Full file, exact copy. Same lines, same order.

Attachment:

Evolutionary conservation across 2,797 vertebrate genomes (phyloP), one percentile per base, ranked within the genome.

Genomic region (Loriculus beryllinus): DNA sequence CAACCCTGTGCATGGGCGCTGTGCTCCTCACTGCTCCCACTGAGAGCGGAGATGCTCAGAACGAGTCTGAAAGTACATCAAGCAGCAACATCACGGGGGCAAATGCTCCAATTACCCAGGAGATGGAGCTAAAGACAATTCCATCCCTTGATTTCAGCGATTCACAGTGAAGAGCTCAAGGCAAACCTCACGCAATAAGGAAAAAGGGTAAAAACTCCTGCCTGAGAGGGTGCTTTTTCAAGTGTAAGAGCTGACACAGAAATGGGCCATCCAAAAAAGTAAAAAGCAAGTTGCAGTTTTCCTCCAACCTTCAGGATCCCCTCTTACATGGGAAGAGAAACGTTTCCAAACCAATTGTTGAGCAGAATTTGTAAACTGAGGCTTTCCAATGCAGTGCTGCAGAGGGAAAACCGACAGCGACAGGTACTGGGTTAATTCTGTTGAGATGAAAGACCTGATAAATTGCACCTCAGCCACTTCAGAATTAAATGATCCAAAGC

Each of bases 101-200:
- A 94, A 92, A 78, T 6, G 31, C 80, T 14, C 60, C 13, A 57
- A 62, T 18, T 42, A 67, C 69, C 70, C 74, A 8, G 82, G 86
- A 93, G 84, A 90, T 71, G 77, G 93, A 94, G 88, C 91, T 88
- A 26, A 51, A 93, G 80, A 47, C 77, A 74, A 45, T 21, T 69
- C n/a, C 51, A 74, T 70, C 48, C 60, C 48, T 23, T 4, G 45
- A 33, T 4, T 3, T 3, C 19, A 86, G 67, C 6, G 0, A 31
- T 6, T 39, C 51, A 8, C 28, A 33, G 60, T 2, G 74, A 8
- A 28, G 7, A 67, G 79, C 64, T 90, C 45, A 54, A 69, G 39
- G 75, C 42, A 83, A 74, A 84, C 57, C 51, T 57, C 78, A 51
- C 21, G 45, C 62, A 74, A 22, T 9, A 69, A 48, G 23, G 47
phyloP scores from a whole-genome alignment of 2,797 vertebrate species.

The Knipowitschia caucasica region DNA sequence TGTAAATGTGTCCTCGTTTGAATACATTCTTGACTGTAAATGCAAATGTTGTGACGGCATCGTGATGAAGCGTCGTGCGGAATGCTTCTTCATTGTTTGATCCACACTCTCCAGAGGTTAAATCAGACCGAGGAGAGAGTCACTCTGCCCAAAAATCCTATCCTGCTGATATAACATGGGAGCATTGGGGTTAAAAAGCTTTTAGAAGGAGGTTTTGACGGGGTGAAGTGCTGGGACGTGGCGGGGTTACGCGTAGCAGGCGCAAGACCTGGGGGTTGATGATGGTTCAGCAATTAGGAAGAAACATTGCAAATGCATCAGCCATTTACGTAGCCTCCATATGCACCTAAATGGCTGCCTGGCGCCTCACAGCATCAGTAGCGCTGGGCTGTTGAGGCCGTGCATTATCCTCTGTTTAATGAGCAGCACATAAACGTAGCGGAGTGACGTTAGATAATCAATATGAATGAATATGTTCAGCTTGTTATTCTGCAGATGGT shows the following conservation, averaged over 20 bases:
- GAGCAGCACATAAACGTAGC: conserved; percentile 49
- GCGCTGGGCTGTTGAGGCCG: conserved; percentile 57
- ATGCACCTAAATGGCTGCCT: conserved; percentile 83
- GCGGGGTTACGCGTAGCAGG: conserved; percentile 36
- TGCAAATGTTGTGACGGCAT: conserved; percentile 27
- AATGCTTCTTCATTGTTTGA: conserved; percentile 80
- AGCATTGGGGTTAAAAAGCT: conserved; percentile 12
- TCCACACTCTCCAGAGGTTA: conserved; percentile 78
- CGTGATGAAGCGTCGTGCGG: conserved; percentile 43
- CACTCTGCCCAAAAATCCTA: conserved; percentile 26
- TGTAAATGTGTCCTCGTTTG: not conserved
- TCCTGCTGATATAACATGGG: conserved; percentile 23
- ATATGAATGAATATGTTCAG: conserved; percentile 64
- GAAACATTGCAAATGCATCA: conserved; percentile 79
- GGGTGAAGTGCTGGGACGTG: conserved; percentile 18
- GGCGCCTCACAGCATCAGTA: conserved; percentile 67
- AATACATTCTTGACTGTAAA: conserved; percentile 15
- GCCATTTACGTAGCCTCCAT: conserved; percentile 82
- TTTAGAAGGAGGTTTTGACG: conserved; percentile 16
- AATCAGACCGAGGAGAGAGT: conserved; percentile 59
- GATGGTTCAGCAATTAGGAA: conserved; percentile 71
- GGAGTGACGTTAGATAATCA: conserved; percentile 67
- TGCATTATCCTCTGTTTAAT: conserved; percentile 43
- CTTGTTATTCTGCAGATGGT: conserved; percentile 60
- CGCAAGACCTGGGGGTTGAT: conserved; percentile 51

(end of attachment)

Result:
Evolutionary conservation across 2,797 vertebrate genomes (phyloP), one percentile per base, ranked within the genome.

Genomic region (Loriculus beryllinus): DNA sequence CAACCCTGTGCATGGGCGCTGTGCTCCTCACTGCTCCCACTGAGAGCGGAGATGCTCAGAACGAGTCTGAAAGTACATCAAGCAGCAACATCACGGGGGCAAATGCTCCAATTACCCAGGAGATGGAGCTAAAGACAATTCCATCCCTTGATTTCAGCGATTCACAGTGAAGAGCTCAAGGCAAACCTCACGCAATAAGGAAAAAGGGTAAAAACTCCTGCCTGAGAGGGTGCTTTTTCAAGTGTAAGAGCTGACACAGAAATGGGCCATCCAAAAAAGTAAAAAGCAAGTTGCAGTTTTCCTCCAACCTTCAGGATCCCCTCTTACATGGGAAGAGAAACGTTTCCAAACCAATTGTTGAGCAGAATTTGTAAACTGAGGCTTTCCAATGCAGTGCTGCAGAGGGAAAACCGACAGCGACAGGTACTGGGTTAATTCTGTTGAGATGAAAGACCTGATAAATTGCACCTCAGCCACTTCAGAATTAAATGATCCAAAGC

Each of bases 101-200:
- A 94, A 92, A 78, T 6, G 31, C 80, T 14, C 60, C 13, A 57
- A 62, T 18, T 42, A 67, C 69, C 70, C 74, A 8, G 82, G 86
- A 93, G 84, A 90, T 71, G 77, G 93, A 94, G 88, C 91, T 88
- A 26, A 51, A 93, G 80, A 47, C 77, A 74, A 45, T 21, T 69
- C n/a, C 51, A 74, T 70, C 48, C 60, C 48, T 23, T 4, G 45
- A 33, T 4, T 3, T 3, C 19, A 86, G 67, C 6, G 0, A 31
- T 6, T 39, C 51, A 8, C 28, A 33, G 60, T 2, G 74, A 8
- A 28, G 7, A 67, G 79, C 64, T 90, C 45, A 54, A 69, G 39
- G 75, C 42, A 83, A 74, A 84, C 57, C 51, T 57, C 78, A 51
- C 21, G 45, C 62, A 74, A 22, T 9, A 69, A 48, G 23, G 47
phyloP scores from a whole-genome alignment of 2,797 vertebrate species.

The Knipowitschia caucasica region DNA sequence TGTAAATGTGTCCTCGTTTGAATACATTCTTGACTGTAAATGCAAATGTTGTGACGGCATCGTGATGAAGCGTCGTGCGGAATGCTTCTTCATTGTTTGATCCACACTCTCCAGAGGTTAAATCAGACCGAGGAGAGAGTCACTCTGCCCAAAAATCCTATCCTGCTGATATAACATGGGAGCATTGGGGTTAAAAAGCTTTTAGAAGGAGGTTTTGACGGGGTGAAGTGCTGGGACGTGGCGGGGTTACGCGTAGCAGGCGCAAGACCTGGGGGTTGATGATGGTTCAGCAATTAGGAAGAAACATTGCAAATGCATCAGCCATTTACGTAGCCTCCATATGCACCTAAATGGCTGCCTGGCGCCTCACAGCATCAGTAGCGCTGGGCTGTTGAGGCCGTGCATTATCCTCTGTTTAATGAGCAGCACATAAACGTAGCGGAGTGACGTTAGATAATCAATATGAATGAATATGTTCAGCTTGTTATTCTGCAGATGGT shows the following conservation, averaged over 20 bases:
- GAGCAGCACATAAACGTAGC: conserved; percentile 49
- GCGCTGGGCTGTTGAGGCCG: conserved; percentile 57
- ATGCACCTAAATGGCTGCCT: conserved; percentile 83
- GCGGGGTTACGCGTAGCAGG: conserved; percentile 36
- TGCAAATGTTGTGACGGCAT: conserved; percentile 27
- AATGCTTCTTCATTGTTTGA: conserved; percentile 80
- AGCATTGGGGTTAAAAAGCT: conserved; percentile 12
- TCCACACTCTCCAGAGGTTA: conserved; percentile 78
- CGTGATGAAGCGTCGTGCGG: conserved; percentile 43
- CACTCTGCCCAAAAATCCTA: conserved; percentile 26
- TGTAAATGTGTCCTCGTTTG: not conserved
- TCCTGCTGATATAACATGGG: conserved; percentile 23
- ATATGAATGAATATGTTCAG: conserved; percentile 64
- GAAACATTGCAAATGCATCA: conserved; percentile 79
- GGGTGAAGTGCTGGGACGTG: conserved; percentile 18
- GGCGCCTCACAGCATCAGTA: conserved; percentile 67
- AATACATTCTTGACTGTAAA: conserved; percentile 15
- GCCATTTACGTAGCCTCCAT: conserved; percentile 82
- TTTAGAAGGAGGTTTTGACG: conserved; percentile 16
- AATCAGACCGAGGAGAGAGT: conserved; percentile 59
- GATGGTTCAGCAATTAGGAA: conserved; percentile 71
- GGAGTGACGTTAGATAATCA: conserved; percentile 67
- TGCATTATCCTCTGTTTAAT: conserved; percentile 43
- CTTGTTATTCTGCAGATGGT: conserved; percentile 60
- CGCAAGACCTGGGGGTTGAT: conserved; percentile 51